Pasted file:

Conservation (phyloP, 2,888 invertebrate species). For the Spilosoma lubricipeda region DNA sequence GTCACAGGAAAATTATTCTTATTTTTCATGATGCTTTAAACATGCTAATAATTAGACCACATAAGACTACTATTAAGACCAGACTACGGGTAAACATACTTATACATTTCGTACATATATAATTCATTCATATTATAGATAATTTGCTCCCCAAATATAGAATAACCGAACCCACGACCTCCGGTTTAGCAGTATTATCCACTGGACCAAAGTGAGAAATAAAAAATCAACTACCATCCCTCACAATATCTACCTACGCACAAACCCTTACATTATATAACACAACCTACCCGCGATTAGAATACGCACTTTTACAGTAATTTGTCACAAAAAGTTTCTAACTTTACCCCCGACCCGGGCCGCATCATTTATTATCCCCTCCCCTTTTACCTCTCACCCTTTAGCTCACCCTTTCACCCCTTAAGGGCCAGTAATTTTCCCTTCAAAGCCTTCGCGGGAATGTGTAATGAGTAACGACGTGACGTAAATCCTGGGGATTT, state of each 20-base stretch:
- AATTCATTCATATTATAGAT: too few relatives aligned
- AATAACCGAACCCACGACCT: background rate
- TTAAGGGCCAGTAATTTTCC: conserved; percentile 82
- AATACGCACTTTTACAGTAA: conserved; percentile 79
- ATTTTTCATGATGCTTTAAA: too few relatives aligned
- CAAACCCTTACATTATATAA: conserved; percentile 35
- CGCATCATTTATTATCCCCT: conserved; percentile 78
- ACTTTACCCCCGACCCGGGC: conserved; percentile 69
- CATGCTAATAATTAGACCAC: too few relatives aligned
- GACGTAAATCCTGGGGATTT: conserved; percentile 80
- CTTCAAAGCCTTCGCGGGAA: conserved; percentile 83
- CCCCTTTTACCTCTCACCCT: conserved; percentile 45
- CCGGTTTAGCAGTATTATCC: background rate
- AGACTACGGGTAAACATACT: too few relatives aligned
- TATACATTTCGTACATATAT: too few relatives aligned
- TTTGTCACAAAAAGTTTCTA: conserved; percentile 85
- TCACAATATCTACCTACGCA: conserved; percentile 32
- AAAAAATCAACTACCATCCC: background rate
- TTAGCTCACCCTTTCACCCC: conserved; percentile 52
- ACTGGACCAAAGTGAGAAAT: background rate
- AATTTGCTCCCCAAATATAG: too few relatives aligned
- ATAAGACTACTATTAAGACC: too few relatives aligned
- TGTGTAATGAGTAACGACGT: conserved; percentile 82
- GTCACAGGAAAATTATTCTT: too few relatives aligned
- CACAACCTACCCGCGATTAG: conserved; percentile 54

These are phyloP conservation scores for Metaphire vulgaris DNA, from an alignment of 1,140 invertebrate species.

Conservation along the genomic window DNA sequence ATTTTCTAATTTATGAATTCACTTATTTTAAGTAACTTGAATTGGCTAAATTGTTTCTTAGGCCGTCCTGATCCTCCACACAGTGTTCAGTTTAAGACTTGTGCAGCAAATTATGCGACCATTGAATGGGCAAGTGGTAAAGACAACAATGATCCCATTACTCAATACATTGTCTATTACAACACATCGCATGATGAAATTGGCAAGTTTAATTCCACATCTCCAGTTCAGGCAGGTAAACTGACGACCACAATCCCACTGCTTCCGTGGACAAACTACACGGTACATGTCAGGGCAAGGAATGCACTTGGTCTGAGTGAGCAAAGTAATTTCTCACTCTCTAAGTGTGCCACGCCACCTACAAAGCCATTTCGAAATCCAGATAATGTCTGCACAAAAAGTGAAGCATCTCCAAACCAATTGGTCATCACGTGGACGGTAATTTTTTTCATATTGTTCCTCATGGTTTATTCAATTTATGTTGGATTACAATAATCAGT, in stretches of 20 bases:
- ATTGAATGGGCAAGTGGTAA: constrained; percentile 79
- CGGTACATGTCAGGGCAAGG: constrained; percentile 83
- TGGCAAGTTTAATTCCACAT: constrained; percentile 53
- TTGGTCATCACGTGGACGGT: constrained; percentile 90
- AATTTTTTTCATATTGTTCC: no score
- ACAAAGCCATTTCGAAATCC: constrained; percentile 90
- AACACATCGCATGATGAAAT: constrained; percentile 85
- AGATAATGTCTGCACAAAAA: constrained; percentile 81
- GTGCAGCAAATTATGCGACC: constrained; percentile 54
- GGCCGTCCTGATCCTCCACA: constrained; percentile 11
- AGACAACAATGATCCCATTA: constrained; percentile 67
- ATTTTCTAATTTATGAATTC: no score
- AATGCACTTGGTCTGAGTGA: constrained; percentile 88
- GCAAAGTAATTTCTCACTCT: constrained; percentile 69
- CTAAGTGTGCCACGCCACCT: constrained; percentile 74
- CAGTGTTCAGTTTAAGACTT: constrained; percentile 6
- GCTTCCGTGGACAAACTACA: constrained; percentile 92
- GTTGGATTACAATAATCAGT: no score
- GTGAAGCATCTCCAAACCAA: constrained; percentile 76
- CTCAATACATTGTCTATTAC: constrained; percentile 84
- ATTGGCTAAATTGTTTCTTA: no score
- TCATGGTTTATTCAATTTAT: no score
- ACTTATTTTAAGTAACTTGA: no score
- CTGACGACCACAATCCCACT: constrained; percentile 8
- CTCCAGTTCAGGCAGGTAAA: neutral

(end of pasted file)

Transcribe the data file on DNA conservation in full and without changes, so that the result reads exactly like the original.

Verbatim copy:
Conservation (phyloP, 2,888 invertebrate species). For the Spilosoma lubricipeda region DNA sequence GTCACAGGAAAATTATTCTTATTTTTCATGATGCTTTAAACATGCTAATAATTAGACCACATAAGACTACTATTAAGACCAGACTACGGGTAAACATACTTATACATTTCGTACATATATAATTCATTCATATTATAGATAATTTGCTCCCCAAATATAGAATAACCGAACCCACGACCTCCGGTTTAGCAGTATTATCCACTGGACCAAAGTGAGAAATAAAAAATCAACTACCATCCCTCACAATATCTACCTACGCACAAACCCTTACATTATATAACACAACCTACCCGCGATTAGAATACGCACTTTTACAGTAATTTGTCACAAAAAGTTTCTAACTTTACCCCCGACCCGGGCCGCATCATTTATTATCCCCTCCCCTTTTACCTCTCACCCTTTAGCTCACCCTTTCACCCCTTAAGGGCCAGTAATTTTCCCTTCAAAGCCTTCGCGGGAATGTGTAATGAGTAACGACGTGACGTAAATCCTGGGGATTT, state of each 20-base stretch:
- AATTCATTCATATTATAGAT: too few relatives aligned
- AATAACCGAACCCACGACCT: background rate
- TTAAGGGCCAGTAATTTTCC: conserved; percentile 82
- AATACGCACTTTTACAGTAA: conserved; percentile 79
- ATTTTTCATGATGCTTTAAA: too few relatives aligned
- CAAACCCTTACATTATATAA: conserved; percentile 35
- CGCATCATTTATTATCCCCT: conserved; percentile 78
- ACTTTACCCCCGACCCGGGC: conserved; percentile 69
- CATGCTAATAATTAGACCAC: too few relatives aligned
- GACGTAAATCCTGGGGATTT: conserved; percentile 80
- CTTCAAAGCCTTCGCGGGAA: conserved; percentile 83
- CCCCTTTTACCTCTCACCCT: conserved; percentile 45
- CCGGTTTAGCAGTATTATCC: background rate
- AGACTACGGGTAAACATACT: too few relatives aligned
- TATACATTTCGTACATATAT: too few relatives aligned
- TTTGTCACAAAAAGTTTCTA: conserved; percentile 85
- TCACAATATCTACCTACGCA: conserved; percentile 32
- AAAAAATCAACTACCATCCC: background rate
- TTAGCTCACCCTTTCACCCC: conserved; percentile 52
- ACTGGACCAAAGTGAGAAAT: background rate
- AATTTGCTCCCCAAATATAG: too few relatives aligned
- ATAAGACTACTATTAAGACC: too few relatives aligned
- TGTGTAATGAGTAACGACGT: conserved; percentile 82
- GTCACAGGAAAATTATTCTT: too few relatives aligned
- CACAACCTACCCGCGATTAG: conserved; percentile 54

These are phyloP conservation scores for Metaphire vulgaris DNA, from an alignment of 1,140 invertebrate species.

Conservation along the genomic window DNA sequence ATTTTCTAATTTATGAATTCACTTATTTTAAGTAACTTGAATTGGCTAAATTGTTTCTTAGGCCGTCCTGATCCTCCACACAGTGTTCAGTTTAAGACTTGTGCAGCAAATTATGCGACCATTGAATGGGCAAGTGGTAAAGACAACAATGATCCCATTACTCAATACATTGTCTATTACAACACATCGCATGATGAAATTGGCAAGTTTAATTCCACATCTCCAGTTCAGGCAGGTAAACTGACGACCACAATCCCACTGCTTCCGTGGACAAACTACACGGTACATGTCAGGGCAAGGAATGCACTTGGTCTGAGTGAGCAAAGTAATTTCTCACTCTCTAAGTGTGCCACGCCACCTACAAAGCCATTTCGAAATCCAGATAATGTCTGCACAAAAAGTGAAGCATCTCCAAACCAATTGGTCATCACGTGGACGGTAATTTTTTTCATATTGTTCCTCATGGTTTATTCAATTTATGTTGGATTACAATAATCAGT, in stretches of 20 bases:
- ATTGAATGGGCAAGTGGTAA: constrained; percentile 79
- CGGTACATGTCAGGGCAAGG: constrained; percentile 83
- TGGCAAGTTTAATTCCACAT: constrained; percentile 53
- TTGGTCATCACGTGGACGGT: constrained; percentile 90
- AATTTTTTTCATATTGTTCC: no score
- ACAAAGCCATTTCGAAATCC: constrained; percentile 90
- AACACATCGCATGATGAAAT: constrained; percentile 85
- AGATAATGTCTGCACAAAAA: constrained; percentile 81
- GTGCAGCAAATTATGCGACC: constrained; percentile 54
- GGCCGTCCTGATCCTCCACA: constrained; percentile 11
- AGACAACAATGATCCCATTA: constrained; percentile 67
- ATTTTCTAATTTATGAATTC: no score
- AATGCACTTGGTCTGAGTGA: constrained; percentile 88
- GCAAAGTAATTTCTCACTCT: constrained; percentile 69
- CTAAGTGTGCCACGCCACCT: constrained; percentile 74
- CAGTGTTCAGTTTAAGACTT: constrained; percentile 6
- GCTTCCGTGGACAAACTACA: constrained; percentile 92
- GTTGGATTACAATAATCAGT: no score
- GTGAAGCATCTCCAAACCAA: constrained; percentile 76
- CTCAATACATTGTCTATTAC: constrained; percentile 84
- ATTGGCTAAATTGTTTCTTA: no score
- TCATGGTTTATTCAATTTAT: no score
- ACTTATTTTAAGTAACTTGA: no score
- CTGACGACCACAATCCCACT: constrained; percentile 8
- CTCCAGTTCAGGCAGGTAAA: neutral